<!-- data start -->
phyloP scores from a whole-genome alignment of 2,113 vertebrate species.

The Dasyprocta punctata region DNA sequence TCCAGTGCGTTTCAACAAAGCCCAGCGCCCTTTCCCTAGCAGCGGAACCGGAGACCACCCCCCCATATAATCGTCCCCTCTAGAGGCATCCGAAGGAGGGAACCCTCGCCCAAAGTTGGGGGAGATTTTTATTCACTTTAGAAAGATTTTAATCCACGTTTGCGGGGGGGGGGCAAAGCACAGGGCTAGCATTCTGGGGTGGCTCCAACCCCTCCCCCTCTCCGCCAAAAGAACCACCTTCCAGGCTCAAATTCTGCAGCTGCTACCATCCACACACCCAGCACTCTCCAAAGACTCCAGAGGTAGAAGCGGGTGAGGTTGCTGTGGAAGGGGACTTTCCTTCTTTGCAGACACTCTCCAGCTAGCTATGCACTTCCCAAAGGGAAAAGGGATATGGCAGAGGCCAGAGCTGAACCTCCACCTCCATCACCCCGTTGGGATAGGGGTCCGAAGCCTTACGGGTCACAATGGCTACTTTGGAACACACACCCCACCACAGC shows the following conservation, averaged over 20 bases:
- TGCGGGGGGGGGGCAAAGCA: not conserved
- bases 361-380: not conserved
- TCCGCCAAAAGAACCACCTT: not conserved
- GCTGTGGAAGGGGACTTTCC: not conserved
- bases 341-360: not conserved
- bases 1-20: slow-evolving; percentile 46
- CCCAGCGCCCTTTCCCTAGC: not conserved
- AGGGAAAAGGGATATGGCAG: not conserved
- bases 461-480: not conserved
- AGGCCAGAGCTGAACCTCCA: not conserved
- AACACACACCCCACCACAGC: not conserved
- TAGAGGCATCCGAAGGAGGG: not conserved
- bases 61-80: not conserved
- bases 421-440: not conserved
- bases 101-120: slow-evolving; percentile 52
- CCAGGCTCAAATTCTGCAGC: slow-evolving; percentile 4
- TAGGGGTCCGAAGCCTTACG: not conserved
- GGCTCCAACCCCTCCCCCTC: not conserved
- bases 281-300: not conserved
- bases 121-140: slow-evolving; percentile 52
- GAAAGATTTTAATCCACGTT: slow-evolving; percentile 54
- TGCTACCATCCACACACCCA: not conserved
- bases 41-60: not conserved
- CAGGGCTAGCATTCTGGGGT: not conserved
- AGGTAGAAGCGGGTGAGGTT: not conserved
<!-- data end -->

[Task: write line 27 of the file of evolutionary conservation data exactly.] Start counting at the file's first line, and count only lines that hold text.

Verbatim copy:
- AGGTAGAAGCGGGTGAGGTT: not conserved